Kenny Lau talked about his work formalising the Deligne/Fontaine–Wintenberger/Scholze theory of tilting, part of his Imperial MSc project. Working with Kenny has been an interesting experience. When Massot, Commelin and I were working on perfectoid spaces we formalised a very general definition of a valuation, taking values in an arbitrary totally ordered abelian group with zero; this is what is needed to formalise the theory of adic spaces. For the theory of tilting, Kenny and I have realised that actually we need an even more general theory — in Deligne’s paper on fields of characteristic p which are “limits” of fields of characteristic zero, he uses valuations taking values in certain monoids with zero. I’ve been working on refactoring the definition and we are nearly there.
Yasmine Sharoda talked about her work on building algebraic hierarchies. This is a very “computer science” problem, and quite hard to explain to mathematicians. Basically mathematicians carry around their head a big web of trivial facts — a scheme is by definition a locally ringed space, which is by definition a ringed space, which is by definition a topological space. A ring is by definition a semiring, a monoid, an additive group, and additive semigroup, and so on. Computer programs like Lean need some kind of organisational principle to mean that mathematicians can move freely between these ideas without noticing that they’re doing so — either that, or libraries suddenly experience an irrelevant growth factor when the theorem that has to be proved for additive monoids, groups, semirings, rings, division rings, integral domains and fields. This is a problem which I do not understand the details of, but I have now seen sufficiently many talks on it to understand that computer scientists are concerned about this issue. I think they are in some sense planning for the future though — Lean has no trouble working with schemes or fields right now.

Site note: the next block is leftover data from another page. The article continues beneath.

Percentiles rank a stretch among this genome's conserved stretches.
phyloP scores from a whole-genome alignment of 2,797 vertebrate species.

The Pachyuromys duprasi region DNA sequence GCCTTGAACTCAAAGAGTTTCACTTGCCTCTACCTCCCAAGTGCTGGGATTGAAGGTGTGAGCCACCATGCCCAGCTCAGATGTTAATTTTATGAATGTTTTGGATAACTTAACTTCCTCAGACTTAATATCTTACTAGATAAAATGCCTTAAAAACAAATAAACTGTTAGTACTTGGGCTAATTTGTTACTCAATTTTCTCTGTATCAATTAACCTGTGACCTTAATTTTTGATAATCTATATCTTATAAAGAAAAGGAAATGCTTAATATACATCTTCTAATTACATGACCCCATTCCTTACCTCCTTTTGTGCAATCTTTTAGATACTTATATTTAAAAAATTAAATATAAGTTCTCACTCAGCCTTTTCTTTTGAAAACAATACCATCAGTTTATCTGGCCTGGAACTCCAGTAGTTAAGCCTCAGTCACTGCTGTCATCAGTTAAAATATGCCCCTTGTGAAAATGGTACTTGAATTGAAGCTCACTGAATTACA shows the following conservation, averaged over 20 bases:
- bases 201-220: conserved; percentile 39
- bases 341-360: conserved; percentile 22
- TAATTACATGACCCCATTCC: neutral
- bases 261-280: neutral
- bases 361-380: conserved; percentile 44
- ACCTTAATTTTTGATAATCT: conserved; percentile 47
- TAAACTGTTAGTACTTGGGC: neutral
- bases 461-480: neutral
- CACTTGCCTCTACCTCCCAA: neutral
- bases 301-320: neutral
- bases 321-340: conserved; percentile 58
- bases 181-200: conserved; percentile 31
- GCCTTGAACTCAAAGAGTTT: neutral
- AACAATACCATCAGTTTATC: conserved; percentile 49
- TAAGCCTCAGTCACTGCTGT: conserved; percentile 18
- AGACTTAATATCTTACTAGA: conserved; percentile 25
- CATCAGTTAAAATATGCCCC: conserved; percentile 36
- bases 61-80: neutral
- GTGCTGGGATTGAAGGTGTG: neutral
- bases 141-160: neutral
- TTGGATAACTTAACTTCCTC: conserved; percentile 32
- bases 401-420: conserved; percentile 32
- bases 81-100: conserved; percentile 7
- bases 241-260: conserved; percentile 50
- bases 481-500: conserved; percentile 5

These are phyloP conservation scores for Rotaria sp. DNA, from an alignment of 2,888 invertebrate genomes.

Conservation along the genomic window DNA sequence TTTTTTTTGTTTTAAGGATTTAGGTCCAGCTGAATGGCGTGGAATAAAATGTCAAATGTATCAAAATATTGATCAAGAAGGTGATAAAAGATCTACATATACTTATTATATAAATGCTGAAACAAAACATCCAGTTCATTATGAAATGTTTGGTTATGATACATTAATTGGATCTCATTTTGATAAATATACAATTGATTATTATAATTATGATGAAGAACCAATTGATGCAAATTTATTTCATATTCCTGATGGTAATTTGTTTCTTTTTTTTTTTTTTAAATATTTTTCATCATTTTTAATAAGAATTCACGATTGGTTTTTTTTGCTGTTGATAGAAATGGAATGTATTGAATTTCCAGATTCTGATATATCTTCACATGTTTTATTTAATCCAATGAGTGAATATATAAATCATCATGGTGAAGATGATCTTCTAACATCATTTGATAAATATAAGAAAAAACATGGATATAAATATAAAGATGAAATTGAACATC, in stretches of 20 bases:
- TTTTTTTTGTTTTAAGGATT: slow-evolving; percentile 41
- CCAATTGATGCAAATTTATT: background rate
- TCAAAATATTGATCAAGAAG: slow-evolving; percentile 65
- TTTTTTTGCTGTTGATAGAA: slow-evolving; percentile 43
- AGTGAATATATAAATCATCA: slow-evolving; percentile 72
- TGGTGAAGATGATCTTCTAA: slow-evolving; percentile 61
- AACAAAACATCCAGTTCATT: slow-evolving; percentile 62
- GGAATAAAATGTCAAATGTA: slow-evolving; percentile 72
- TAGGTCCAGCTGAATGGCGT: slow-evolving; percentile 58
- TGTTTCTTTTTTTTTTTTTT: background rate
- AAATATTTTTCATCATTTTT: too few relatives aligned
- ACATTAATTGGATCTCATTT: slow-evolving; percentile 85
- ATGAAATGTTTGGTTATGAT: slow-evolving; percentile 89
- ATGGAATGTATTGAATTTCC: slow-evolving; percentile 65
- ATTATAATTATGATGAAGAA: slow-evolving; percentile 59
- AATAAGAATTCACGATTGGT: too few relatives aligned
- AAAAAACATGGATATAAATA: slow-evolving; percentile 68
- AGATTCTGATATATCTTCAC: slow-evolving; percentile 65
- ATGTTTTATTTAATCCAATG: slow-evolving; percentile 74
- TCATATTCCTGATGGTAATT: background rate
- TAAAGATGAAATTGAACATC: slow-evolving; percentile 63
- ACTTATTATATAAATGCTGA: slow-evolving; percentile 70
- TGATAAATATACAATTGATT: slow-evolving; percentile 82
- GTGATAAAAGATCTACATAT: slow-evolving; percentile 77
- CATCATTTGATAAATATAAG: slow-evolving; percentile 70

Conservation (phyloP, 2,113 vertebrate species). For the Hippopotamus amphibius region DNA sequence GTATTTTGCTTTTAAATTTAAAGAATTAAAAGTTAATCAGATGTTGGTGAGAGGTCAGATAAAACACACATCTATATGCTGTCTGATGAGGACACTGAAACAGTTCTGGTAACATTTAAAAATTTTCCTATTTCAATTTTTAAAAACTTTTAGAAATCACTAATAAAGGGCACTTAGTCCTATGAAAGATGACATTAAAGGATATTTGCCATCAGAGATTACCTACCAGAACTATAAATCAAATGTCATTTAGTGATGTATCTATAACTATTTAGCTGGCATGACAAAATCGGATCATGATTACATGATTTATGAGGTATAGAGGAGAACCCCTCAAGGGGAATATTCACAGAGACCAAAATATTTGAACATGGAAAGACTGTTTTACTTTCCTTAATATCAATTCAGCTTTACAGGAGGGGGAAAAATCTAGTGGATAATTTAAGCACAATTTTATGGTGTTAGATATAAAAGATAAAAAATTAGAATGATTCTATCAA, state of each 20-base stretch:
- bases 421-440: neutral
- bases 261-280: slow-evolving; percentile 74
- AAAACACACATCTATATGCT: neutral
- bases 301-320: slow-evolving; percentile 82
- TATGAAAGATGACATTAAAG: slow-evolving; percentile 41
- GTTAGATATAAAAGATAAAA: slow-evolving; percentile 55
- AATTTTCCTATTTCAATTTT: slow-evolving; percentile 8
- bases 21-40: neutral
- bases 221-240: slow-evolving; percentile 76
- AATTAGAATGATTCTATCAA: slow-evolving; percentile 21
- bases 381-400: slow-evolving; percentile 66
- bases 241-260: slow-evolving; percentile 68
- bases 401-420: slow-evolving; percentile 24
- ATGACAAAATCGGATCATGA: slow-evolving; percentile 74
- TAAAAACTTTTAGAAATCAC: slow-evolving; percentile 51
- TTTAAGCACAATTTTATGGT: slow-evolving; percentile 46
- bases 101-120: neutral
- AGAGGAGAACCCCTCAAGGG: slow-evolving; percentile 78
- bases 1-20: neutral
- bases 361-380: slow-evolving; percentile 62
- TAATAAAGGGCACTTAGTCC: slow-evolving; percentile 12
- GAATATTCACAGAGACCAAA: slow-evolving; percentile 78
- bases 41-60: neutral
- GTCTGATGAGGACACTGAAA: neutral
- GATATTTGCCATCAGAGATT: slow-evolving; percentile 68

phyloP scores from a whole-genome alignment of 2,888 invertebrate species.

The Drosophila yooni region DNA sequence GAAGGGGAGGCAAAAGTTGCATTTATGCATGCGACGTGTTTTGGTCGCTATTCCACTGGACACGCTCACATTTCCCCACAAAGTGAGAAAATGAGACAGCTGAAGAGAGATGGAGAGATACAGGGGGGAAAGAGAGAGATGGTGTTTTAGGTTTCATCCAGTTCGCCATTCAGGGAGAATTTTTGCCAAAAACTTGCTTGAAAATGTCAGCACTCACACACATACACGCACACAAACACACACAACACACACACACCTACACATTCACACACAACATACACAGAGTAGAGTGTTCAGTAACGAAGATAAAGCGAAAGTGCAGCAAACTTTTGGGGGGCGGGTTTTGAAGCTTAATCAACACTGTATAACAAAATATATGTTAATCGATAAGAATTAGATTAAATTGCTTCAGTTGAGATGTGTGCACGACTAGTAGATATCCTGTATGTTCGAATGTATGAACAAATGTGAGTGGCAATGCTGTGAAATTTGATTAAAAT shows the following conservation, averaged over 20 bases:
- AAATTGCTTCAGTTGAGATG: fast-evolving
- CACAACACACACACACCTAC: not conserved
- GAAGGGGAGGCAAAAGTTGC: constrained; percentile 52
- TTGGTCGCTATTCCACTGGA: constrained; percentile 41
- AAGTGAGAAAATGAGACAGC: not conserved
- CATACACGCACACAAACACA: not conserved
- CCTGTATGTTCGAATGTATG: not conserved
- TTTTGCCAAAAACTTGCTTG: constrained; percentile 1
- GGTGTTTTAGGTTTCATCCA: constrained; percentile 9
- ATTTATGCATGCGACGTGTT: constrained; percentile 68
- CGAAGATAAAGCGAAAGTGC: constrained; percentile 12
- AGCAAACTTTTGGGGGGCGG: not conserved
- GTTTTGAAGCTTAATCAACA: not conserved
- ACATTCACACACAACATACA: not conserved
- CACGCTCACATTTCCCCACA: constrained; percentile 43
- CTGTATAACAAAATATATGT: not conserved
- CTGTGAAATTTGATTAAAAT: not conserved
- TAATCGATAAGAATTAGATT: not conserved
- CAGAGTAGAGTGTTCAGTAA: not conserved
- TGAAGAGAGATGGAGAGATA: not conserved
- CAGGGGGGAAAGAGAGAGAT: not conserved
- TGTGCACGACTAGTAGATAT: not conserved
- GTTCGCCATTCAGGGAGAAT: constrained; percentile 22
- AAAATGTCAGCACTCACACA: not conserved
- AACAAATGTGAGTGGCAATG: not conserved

Adam Topaz talked about his work formalising theorems in anabelian geometry. There is a problem here — beyond a certain point one needs the theorems of local and global class field theory, and the proofs of these things are long and difficult. My proposed solution: let’s just formalise the statements, and worry about the proofs later. The sooner we start doing interesting maths like what Adam is attempting, the better.
Peter Nelson talked about formalising matroids. This is hard, for the wrong reasons. It seems to me that type theory is ideal if you are formalising things which can be expressed in the language of category theory (i.e., if you have objects and morphisms). Matroids are combinatorial objects and a fundamental construction stressed by Peter was that of a minor of a matroid. This is some kind of subobject, but there seems to me to be no natural general notion of a morphism of matroids. One needs to talk about minors of minors freely, and this can start to get convoluted if one is not careful. One wonders whether this kind of stuff would be easier to do in a set-theory based system. One approach would be the “Coq odd order theorem” approach, where you work in a large matroid and everything is some kind of submatroid of this (groups in the Coq odd order work were all subgroups of a large ambient group which had no mathematical relevance — it was just a way to hold things together). But I really don’t want to go down this route. Kenny Lau seems to have solved the problem of subfields of subfields using an elegant
is_scalar_tower structure; I wonder if a similar idea can be used here. I’ve realised that matroids are a great example to bear in mind when one is thinking about solving these type-theoretic issues practically.